Thousands of people rushed to the Beitbridge border to cross into South Africa to escape new Zimbabwean movement restrictions. Picture: Timothy Bernard/African News Agency (ANA)
Thousands of people rushed to the Beitbridge border to cross into South Africa to escape new Zimbabwean movement restrictions. Picture: Timothy Bernard/African News Agency (ANA)

Backlog at Beitbridge border a ’potential superspreader event’

By AFP Time of article published Jan 9, 2021

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Virus hits S.Africa border post, compounds delays

Sofia Christensen

Musina - Zimbabwean truck driver Wallace Muzondiwa queued four days in his vehicle to enter South Africa after thousands of people rushed to the border to escape new Zimbabwean movement restrictions this week.

The surge overwhelmed immigration authorities at the Beitbridge border post, South Africa's second-busiest entry port, where angry crowds were stranded by the backlog.

"The situation is very, very, very hectic," said Muzondiwa, desperate to get back on the road after officials finally approved his coronavirus test and additional pandemic-related paperwork.

"The line is going very, very slowly and the sun is very hot," he complained.

Flustered travellers hurried past with their luggage, hopping into minivan taxis parked alongside sizzling barbecue stands selling chicken wings on the go.

Coronavirus has complicated cumbersome land border crossings in southern Africa, where trucks can sometimes wait days to get through sluggish customs.

"What causes the delays at the borders are the documents," explained South African driver Sinki Tshangise, 44, who has criss-crossed between Botswana, Malawi, Zambia and Zimbabwe for almost a decade.

Negative Covid-19 certificates often expire before arrival, he added, forcing drivers to pay for more testing on the road.

"I don't think I can afford to pay at each and every border," said Tshangise. "It's a real struggle."

At Beitbridge, truck drivers joined throngs of travellers queing for rapid-diagnostic nasal swabs provided by the South African government.

Health workers said they had struggled to keep up with the influx from Zimbabwe at the start of its second lockdown earlier this week.

Lines of border-crossers spilled over onto the single bridge across the Limpopo River, which naturally divides the two countries.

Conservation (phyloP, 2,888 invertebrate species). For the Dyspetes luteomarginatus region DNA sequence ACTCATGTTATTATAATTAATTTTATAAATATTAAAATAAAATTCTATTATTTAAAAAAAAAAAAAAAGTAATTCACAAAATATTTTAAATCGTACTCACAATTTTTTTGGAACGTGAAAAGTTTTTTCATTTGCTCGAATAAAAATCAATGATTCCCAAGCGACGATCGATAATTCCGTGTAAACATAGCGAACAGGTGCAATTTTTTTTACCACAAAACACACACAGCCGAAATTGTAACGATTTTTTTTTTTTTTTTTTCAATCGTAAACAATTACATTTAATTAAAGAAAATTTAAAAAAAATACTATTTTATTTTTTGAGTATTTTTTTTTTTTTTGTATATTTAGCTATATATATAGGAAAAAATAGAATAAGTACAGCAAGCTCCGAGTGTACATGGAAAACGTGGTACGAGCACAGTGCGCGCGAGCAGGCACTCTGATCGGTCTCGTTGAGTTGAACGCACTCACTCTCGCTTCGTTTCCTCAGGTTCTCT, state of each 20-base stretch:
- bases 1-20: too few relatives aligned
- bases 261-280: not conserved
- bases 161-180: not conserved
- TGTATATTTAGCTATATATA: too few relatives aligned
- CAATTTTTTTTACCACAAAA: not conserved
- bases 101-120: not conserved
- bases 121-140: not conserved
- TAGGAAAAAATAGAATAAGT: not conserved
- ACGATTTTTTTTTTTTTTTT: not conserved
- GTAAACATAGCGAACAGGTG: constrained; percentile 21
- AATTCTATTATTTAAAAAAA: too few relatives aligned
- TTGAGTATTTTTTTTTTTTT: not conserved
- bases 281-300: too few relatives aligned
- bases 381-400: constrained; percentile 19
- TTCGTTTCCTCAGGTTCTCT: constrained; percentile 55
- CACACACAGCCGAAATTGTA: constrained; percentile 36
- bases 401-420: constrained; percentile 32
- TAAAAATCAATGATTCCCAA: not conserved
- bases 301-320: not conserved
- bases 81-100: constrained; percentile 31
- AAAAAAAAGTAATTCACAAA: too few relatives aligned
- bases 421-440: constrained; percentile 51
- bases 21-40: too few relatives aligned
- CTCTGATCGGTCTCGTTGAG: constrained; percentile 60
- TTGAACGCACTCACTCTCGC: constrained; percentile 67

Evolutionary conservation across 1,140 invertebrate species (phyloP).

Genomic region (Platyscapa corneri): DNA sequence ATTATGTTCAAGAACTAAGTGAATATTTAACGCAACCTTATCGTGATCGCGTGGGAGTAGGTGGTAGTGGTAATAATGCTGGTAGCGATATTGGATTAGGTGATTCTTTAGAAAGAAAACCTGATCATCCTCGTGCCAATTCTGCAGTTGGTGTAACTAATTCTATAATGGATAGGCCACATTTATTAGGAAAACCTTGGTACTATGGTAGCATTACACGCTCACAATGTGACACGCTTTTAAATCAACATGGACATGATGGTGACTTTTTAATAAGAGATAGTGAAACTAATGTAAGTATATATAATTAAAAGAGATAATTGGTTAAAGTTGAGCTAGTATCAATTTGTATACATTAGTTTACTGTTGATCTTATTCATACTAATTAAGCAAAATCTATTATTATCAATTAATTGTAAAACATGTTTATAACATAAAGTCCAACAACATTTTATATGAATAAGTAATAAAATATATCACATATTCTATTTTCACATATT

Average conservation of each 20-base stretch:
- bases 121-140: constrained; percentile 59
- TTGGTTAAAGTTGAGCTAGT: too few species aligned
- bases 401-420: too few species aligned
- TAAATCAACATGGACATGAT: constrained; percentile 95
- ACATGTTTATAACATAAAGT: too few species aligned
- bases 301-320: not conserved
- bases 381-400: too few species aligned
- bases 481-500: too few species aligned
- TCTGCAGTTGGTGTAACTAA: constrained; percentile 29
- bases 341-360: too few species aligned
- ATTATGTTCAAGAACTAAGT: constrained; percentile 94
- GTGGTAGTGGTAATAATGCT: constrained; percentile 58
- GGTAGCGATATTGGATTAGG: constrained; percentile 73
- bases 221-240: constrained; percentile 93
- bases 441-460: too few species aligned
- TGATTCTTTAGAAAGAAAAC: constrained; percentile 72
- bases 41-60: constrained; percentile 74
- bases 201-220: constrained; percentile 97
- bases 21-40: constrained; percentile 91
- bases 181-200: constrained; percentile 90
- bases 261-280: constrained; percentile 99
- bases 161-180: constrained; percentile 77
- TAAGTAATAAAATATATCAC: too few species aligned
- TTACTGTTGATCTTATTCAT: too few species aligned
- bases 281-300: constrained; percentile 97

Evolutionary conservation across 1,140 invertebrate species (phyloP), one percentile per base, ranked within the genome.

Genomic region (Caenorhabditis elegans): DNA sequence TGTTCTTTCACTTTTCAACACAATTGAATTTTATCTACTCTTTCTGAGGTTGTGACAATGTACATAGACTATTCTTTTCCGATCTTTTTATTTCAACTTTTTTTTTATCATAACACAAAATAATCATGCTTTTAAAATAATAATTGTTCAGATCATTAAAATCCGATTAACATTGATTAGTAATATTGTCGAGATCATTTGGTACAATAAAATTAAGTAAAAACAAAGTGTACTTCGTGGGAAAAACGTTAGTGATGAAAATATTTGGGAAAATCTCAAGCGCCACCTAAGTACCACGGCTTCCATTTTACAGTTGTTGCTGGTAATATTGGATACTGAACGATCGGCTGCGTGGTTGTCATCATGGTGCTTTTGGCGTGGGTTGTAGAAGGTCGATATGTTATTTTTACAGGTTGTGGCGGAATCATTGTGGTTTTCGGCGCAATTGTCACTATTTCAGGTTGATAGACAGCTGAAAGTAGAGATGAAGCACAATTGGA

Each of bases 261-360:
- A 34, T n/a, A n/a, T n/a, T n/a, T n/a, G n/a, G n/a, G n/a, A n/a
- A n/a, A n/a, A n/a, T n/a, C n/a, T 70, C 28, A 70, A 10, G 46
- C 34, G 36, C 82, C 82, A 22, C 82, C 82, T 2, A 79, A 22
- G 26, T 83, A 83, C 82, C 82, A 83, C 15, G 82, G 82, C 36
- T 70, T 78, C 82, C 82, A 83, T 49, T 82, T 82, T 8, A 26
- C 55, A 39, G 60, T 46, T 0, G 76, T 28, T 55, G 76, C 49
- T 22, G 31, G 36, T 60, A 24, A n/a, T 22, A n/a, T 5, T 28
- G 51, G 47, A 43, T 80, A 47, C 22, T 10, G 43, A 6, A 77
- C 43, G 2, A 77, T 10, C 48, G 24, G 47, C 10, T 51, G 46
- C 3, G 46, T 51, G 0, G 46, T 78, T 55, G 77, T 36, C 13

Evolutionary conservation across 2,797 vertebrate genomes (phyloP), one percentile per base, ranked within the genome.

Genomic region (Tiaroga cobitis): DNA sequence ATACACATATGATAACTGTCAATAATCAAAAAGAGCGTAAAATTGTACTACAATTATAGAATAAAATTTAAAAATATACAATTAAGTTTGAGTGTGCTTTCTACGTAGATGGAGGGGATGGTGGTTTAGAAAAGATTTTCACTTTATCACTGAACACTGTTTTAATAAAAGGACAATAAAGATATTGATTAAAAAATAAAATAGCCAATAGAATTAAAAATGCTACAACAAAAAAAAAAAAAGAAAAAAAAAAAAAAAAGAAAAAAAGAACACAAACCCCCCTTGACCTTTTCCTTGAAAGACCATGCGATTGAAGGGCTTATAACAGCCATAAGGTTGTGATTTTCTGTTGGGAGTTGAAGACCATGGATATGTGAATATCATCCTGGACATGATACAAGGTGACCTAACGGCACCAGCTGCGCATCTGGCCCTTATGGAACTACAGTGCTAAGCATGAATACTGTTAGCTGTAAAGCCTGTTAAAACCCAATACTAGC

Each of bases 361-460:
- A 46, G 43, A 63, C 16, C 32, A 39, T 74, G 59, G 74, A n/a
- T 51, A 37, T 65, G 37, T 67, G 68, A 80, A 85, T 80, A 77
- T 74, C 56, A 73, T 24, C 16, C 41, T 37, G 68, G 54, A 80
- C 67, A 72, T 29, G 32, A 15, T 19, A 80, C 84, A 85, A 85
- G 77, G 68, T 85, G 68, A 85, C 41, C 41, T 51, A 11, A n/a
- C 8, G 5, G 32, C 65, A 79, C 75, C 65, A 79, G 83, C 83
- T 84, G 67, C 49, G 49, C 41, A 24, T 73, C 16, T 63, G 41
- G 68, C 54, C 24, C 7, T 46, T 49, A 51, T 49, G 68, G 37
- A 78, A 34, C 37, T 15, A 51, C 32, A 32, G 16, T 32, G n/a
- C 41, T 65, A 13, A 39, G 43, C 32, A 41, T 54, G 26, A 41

Travellers and trucks crowded together along the narrow concrete strip with little leeway for social distancing.

Zimbabwe reintroduced movement restrictions to stem a surge in confirmed coronavirus cases, which have more than doubled to over 18,000 since the start of November.

But nurse Country Musekwa noted that some Zimbabweans caught the virus on their way into South Africa.

"People who said they tested negative that side in Zimbabwe... tested positive because they were on the bridge for more than four days," he told AFP.

Beitbridge port officials detected more than 100 cases of Covid-19 in just four days this week, raising concern over the health implications of border delays.

South Africa is already grappling with the continent's worst coronavirus outbreak and a spiralling resurge in cases attributed to a new virus strain.

The country has recorded more than 1.17 million infections and 31,800 fatalities, with an unprecedented 20,000-odd cases reported in just 24 hours several times this week.

Provincial authorities on Thursday described this week's backlog at the Beitbridge border as a "potential superspreader" and called on incomers to self-quarantine.

"We cannot monitor everybody," said provincial government spokesman Thilivhali Muavha, noting that authorities could not force travellers into isolation.

"This is now in their hands... you cannot expect people to go to a lodge (hotel) when they have their own house."

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